Willie Dell Grimes sat eagerly, and perhaps just a bit nervously, at a high school desk in 1993, waiting to take her first class in 46 years.
As the other students filed in, they approached Willie Dell with a slip of paper they were instructed to give the teacher before that first class.
“They would come in handing them to me and I told them, ‘I’m a student too’,” Willie Dell recalls. “I was old enough to be some of their mothers – and some of their grandmothers.”
The fact that Willie Dell was sitting in an adult education class in preparing to earn her high school diploma at age 60 may have surprised her younger classmates. But those who know Willie Dell, including her family, were not surprised at all.
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The fact that the now 83-year-old persevered until she received that diploma 24 years later – nearly two decades after she completed the classes she started that night – doesn’t surprise them either.
“She’s a model example of lifelong learning,” says Bobby Cunningham, principal of the W.R. Rogers Adult Education Center in Richland 2. “She makes Richland 2 proud to have been a part of her story.”
That story starts in the 1940s, when pursuing an education in rural areas of South Carolina wasn’t always easy. Willie Dell’s family lived in Poplar Grove, nine miles from Bamberg. There was a small school in their community, Poplar Grove School, that served students through seventh grade. But after that they had to commute to Bamberg to attend Richard Carroll High School to continue their education.
Willie Dell was good at math and wanted to be a “school teacher,” and she wanted to continue school. But she had no way of making the nine-mile trip to Bamberg.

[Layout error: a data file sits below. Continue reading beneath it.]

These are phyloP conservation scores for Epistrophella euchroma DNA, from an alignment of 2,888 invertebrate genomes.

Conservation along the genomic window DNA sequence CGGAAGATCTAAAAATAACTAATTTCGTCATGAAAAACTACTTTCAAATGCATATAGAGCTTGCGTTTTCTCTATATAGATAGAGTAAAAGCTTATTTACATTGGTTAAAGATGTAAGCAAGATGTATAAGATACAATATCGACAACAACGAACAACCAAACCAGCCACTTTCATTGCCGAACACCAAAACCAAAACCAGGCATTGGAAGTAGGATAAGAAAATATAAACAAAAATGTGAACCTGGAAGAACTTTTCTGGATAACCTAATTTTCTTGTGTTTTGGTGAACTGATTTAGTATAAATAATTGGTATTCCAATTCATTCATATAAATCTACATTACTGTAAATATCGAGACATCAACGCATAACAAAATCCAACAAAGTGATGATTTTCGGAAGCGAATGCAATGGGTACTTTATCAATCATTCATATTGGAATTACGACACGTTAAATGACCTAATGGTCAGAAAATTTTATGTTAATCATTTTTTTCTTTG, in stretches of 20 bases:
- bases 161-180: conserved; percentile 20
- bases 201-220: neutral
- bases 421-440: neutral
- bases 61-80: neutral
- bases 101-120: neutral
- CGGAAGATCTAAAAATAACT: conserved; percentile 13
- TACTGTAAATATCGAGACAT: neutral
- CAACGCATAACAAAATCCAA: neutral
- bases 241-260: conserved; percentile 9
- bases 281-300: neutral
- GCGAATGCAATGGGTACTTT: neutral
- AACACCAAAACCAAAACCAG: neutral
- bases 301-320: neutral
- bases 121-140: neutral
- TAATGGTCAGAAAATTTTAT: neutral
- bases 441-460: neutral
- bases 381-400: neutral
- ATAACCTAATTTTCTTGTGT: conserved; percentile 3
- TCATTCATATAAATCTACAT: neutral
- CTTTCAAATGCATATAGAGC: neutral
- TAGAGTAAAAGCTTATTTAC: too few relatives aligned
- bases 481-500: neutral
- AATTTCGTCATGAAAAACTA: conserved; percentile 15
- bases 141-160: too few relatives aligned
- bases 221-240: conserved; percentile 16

She married Jack E. Grimes at an age when most girls today are thinking about prom dates and Friday night football plans. Over the next 17 years she became the mother of 12 children – five boys and seven girls. Two children died at the young ages of 3 and 5. She lost an adult son, age 64, on March 30 of this year.
Ten children graduated high school and went on to higher education. Her children became military members, a horticulturist, a firefighter/paramedic, ministers, nurses, counselors, business owner, financial manager, an industrial personnel administrator and an educator.
Her grandchildren – she has 25, along with 26 great-grandchildren and two great-great-grandchildren – followed in the footsteps of their parents who were dedicated to getting a great education. Willie Dell made sure of that, and she is very proud of all of her generations.
“That made me feel good,” Willie Dell says. “Made me feel like I was doing a mother’s duty.”
She spent 35 years raising her children, then later took care of her husband of 42 years, who passed away in 1991. It was after that Willie Dell decided to return to school. Her children and grandchildren encouraged her.
“My reaction was, ‘I’m going to help her’,” says Susie Grimes, Willie Dell’s daughter. “We all backed her up, 100 percent. We said, “You always pushed us to go. Now it’s our turn to help you. We all got together and encouraged her to do it … including the grandkids.”